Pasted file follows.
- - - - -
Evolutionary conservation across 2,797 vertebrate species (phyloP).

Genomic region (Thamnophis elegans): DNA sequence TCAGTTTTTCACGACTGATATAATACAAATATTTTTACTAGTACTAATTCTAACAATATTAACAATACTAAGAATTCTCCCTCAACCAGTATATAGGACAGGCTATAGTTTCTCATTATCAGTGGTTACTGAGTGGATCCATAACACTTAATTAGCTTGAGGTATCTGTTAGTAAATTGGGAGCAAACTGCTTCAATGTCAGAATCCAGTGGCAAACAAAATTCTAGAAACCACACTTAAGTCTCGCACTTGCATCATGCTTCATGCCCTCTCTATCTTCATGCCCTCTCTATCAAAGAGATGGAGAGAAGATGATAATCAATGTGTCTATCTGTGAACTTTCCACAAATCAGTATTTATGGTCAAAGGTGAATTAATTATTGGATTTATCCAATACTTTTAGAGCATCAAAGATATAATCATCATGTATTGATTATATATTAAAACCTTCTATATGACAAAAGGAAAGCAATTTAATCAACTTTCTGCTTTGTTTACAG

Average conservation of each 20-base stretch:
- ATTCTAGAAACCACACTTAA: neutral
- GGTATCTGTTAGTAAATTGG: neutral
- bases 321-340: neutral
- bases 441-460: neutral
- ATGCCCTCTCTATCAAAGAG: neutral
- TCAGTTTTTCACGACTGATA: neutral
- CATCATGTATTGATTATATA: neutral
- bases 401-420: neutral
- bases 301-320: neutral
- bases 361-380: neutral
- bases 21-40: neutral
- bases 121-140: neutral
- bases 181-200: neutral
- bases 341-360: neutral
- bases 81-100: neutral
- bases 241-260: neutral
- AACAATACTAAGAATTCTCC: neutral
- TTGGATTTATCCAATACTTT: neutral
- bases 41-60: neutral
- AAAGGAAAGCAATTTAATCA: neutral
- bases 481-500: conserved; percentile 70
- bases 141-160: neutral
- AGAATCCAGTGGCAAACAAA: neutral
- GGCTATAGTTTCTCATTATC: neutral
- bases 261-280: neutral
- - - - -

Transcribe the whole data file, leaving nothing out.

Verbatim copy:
Evolutionary conservation across 2,797 vertebrate species (phyloP).

Genomic region (Thamnophis elegans): DNA sequence TCAGTTTTTCACGACTGATATAATACAAATATTTTTACTAGTACTAATTCTAACAATATTAACAATACTAAGAATTCTCCCTCAACCAGTATATAGGACAGGCTATAGTTTCTCATTATCAGTGGTTACTGAGTGGATCCATAACACTTAATTAGCTTGAGGTATCTGTTAGTAAATTGGGAGCAAACTGCTTCAATGTCAGAATCCAGTGGCAAACAAAATTCTAGAAACCACACTTAAGTCTCGCACTTGCATCATGCTTCATGCCCTCTCTATCTTCATGCCCTCTCTATCAAAGAGATGGAGAGAAGATGATAATCAATGTGTCTATCTGTGAACTTTCCACAAATCAGTATTTATGGTCAAAGGTGAATTAATTATTGGATTTATCCAATACTTTTAGAGCATCAAAGATATAATCATCATGTATTGATTATATATTAAAACCTTCTATATGACAAAAGGAAAGCAATTTAATCAACTTTCTGCTTTGTTTACAG

Average conservation of each 20-base stretch:
- ATTCTAGAAACCACACTTAA: neutral
- GGTATCTGTTAGTAAATTGG: neutral
- bases 321-340: neutral
- bases 441-460: neutral
- ATGCCCTCTCTATCAAAGAG: neutral
- TCAGTTTTTCACGACTGATA: neutral
- CATCATGTATTGATTATATA: neutral
- bases 401-420: neutral
- bases 301-320: neutral
- bases 361-380: neutral
- bases 21-40: neutral
- bases 121-140: neutral
- bases 181-200: neutral
- bases 341-360: neutral
- bases 81-100: neutral
- bases 241-260: neutral
- AACAATACTAAGAATTCTCC: neutral
- TTGGATTTATCCAATACTTT: neutral
- bases 41-60: neutral
- AAAGGAAAGCAATTTAATCA: neutral
- bases 481-500: conserved; percentile 70
- bases 141-160: neutral
- AGAATCCAGTGGCAAACAAA: neutral
- GGCTATAGTTTCTCATTATC: neutral
- bases 261-280: neutral